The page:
If you’re unfamiliar with J20, you can review here. It’s been my exclusive focus for the past month. I’ve been holding my breath for 45 minutes because the verdict was returned. From Shay Horse, Alexei Wood, and a court reporter for Unicorn Riot, all of whom are present in the courtroom, the first six defendants have been acquitted of all charges.

Gonna go find a corner and collapse from exhaustion. See you again after the holidays.

-Shiv

Siobhan in VICE: The Strange Saga of Arrested Inauguration Protesters’ Seized Property

It was a crisp winter morning when Shay Horse set out to cover the protests against Donald Trump’s inauguration. The Brooklyn-based freelance photojournalist was one of hundreds of reporters who traveled to Washington, DC, to cover a demonstration that would set the tone for Trump’s presidency: defiant chants, smashed windows, and hundreds of people, including Horse, surrounded by police.

The segment of the protest Horse followed gathered around 10 AM at Logan Circle, a couple miles northwest of the Capitol. The energetic, enthusiastic crowd attracted the attention of journalists as they slowly marched south. They didn’t get far—at the corner of L and 12th streets, the march was surrounded by police, who subjected Horse and the rest of the group to clouds of pepper spray, dozens of “stingball” grenades, and strikes from batons. According to a lawsuit later filed by the ACLU, the protesters, legal observers, and journalists were hemmed in so closely by cops they didn’t have room to sit down; officers spent most of the day arresting people, taunting them in response to requests for food, water, and toilets. When they got around to Horse, he was handcuffed so tightly he lost feeling in two fingers.


Read more in VICE.

-Shiv

Medicine’s history of eugenics

Hey folks. The blog hasn’t died or anything. I’ve been tied up in something that’s probably bigger than anything I’ve ever pursued before, and I’m pouring all my free time into it.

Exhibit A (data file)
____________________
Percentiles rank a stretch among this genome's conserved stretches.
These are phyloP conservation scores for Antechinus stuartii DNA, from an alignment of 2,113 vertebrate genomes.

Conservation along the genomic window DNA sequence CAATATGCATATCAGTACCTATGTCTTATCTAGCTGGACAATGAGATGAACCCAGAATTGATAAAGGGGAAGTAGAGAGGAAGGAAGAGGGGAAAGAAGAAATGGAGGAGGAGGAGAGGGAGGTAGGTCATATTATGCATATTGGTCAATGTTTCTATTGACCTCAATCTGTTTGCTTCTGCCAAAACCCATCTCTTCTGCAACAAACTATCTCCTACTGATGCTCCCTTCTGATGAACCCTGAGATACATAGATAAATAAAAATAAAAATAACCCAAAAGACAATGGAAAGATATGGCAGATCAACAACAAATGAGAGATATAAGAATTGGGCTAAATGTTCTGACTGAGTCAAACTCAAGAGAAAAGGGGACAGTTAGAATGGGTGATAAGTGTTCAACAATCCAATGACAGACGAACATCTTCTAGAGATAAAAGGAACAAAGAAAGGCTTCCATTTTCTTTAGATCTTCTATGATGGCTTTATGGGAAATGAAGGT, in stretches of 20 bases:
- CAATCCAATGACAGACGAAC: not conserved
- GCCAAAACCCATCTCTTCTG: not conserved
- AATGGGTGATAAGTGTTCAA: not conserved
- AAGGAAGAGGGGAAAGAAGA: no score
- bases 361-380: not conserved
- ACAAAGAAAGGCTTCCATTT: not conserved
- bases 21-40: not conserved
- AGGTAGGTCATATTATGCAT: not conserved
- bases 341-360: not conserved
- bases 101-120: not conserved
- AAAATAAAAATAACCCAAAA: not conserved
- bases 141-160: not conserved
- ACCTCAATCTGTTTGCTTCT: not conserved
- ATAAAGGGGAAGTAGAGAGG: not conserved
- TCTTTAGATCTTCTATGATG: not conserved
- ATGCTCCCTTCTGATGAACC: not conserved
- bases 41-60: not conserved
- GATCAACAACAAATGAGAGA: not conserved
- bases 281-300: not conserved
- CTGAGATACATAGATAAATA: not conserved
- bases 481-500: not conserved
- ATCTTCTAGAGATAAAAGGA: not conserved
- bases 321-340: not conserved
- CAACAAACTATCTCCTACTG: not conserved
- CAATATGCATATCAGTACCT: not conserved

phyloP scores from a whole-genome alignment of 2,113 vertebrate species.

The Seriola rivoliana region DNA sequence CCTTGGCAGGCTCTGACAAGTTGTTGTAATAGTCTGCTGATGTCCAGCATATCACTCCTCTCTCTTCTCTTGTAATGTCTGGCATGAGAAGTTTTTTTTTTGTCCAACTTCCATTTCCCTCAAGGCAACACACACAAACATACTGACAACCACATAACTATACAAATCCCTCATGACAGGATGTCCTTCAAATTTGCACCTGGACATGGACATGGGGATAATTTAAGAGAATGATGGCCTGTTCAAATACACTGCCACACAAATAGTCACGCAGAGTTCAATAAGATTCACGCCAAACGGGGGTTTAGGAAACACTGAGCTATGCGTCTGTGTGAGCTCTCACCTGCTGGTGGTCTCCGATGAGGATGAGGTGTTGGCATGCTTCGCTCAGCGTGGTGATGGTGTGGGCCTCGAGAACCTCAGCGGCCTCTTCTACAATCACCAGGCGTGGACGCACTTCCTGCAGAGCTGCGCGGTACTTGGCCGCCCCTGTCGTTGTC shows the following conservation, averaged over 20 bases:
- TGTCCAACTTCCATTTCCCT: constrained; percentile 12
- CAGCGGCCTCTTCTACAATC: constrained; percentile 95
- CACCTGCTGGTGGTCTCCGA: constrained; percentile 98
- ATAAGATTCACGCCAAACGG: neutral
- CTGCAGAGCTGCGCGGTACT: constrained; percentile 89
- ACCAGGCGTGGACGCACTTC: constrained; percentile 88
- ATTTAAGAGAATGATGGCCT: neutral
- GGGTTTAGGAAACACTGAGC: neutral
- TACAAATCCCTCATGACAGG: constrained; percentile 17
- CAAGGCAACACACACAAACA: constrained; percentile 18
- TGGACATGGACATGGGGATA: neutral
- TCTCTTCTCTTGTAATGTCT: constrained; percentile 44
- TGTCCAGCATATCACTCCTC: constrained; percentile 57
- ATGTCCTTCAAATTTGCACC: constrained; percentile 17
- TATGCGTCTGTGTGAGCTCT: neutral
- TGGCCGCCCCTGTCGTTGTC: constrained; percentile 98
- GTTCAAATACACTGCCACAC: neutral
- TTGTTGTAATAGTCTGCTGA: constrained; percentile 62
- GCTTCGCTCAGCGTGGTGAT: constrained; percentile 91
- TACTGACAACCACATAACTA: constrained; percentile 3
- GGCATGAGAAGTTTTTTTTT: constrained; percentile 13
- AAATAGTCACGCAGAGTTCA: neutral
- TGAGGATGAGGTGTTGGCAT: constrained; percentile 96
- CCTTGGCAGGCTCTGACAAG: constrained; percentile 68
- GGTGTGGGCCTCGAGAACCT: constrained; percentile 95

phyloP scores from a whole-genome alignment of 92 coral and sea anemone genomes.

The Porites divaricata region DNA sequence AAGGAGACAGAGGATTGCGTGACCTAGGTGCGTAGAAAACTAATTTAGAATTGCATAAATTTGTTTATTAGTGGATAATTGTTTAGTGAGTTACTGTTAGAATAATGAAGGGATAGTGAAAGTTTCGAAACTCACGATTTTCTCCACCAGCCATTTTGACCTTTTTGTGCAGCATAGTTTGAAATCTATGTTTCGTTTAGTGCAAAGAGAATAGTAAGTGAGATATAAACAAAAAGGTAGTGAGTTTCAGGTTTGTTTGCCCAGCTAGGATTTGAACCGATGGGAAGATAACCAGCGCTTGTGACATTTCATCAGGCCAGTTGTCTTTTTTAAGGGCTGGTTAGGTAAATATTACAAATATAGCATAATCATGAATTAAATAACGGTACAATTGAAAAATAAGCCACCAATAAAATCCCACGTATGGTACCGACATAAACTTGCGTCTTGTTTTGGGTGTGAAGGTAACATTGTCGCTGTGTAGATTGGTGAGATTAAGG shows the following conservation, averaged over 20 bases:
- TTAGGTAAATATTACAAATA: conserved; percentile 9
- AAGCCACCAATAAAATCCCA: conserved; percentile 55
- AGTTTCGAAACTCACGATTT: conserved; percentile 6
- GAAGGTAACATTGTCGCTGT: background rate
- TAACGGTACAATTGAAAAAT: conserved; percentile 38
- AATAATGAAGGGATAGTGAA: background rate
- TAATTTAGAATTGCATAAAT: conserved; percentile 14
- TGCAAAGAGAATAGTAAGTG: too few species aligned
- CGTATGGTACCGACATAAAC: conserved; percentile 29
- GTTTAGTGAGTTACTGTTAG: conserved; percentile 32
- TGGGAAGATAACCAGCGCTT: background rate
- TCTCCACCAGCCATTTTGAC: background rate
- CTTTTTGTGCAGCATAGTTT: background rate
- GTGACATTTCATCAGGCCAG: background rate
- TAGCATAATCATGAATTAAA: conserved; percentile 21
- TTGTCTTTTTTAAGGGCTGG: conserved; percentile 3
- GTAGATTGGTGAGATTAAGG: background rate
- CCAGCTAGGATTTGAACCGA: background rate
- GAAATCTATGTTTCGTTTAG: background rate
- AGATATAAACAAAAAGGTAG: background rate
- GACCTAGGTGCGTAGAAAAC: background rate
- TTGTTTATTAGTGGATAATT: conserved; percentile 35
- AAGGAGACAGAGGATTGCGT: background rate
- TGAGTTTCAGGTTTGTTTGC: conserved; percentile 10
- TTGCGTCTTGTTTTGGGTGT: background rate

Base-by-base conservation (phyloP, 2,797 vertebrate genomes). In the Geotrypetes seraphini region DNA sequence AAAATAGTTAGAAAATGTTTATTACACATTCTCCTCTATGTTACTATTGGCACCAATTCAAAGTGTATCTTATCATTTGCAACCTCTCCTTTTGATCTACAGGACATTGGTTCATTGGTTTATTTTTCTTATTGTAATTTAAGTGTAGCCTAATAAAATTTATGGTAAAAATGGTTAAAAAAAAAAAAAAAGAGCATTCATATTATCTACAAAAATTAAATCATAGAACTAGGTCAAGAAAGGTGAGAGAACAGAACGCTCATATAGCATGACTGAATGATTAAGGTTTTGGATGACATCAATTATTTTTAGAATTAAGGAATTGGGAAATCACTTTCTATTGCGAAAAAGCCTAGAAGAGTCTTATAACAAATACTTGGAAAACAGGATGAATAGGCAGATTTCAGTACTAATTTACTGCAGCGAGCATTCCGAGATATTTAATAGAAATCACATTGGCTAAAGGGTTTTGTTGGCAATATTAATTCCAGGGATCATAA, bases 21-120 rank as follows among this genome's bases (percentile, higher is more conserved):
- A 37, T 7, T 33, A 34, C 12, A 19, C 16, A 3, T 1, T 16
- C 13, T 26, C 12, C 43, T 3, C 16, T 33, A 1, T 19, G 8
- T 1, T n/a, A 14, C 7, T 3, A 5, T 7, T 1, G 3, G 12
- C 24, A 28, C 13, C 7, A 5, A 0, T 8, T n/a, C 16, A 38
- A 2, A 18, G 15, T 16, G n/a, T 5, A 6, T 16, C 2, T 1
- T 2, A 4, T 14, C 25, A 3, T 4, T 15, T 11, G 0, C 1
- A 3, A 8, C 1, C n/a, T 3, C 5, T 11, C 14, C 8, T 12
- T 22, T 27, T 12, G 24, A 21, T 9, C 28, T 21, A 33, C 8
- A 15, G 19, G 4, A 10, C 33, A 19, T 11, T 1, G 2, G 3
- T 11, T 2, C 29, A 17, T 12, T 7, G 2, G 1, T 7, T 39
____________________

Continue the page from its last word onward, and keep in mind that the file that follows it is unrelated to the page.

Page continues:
Just quickly sharing this article on medicine and eugenics.

Medicine is rife with old eponyms — diseases or body parts named after their discoverers or researchers — that are beginning to be replaced by more logical names for practical reasons. (The term “rectouterine pouch,” after all, tells us more precisely what we are talking about than “pouch of Douglas”).

But this was the first I had heard of the entire medical profession deciding to change an eponym for the sake of revoking honor from someone whose actions were now deemed immoral. And, more than that, the name change accompanied a small but repetitive teaching of why there was a new name — actively passing on the unethical history that led to greater understanding of a rare disease.

When other diseases gained new names, we were typically allowed to use the original eponym and the logical name interchangeably. But here? We were being told: Don’t use this old name.This man was a Nazi, who used tissue from Nazi prisoners to make his discoveries. And this moment of reflection on the history of this disease’s name happened almost every time I was taught about GPA.

The piece goes on to describe some pretty grizzly methods of discovery in medicine, so content warning for racism and extreme violence.

Read more here.

We’ll be back on schedule soon.

-Shiv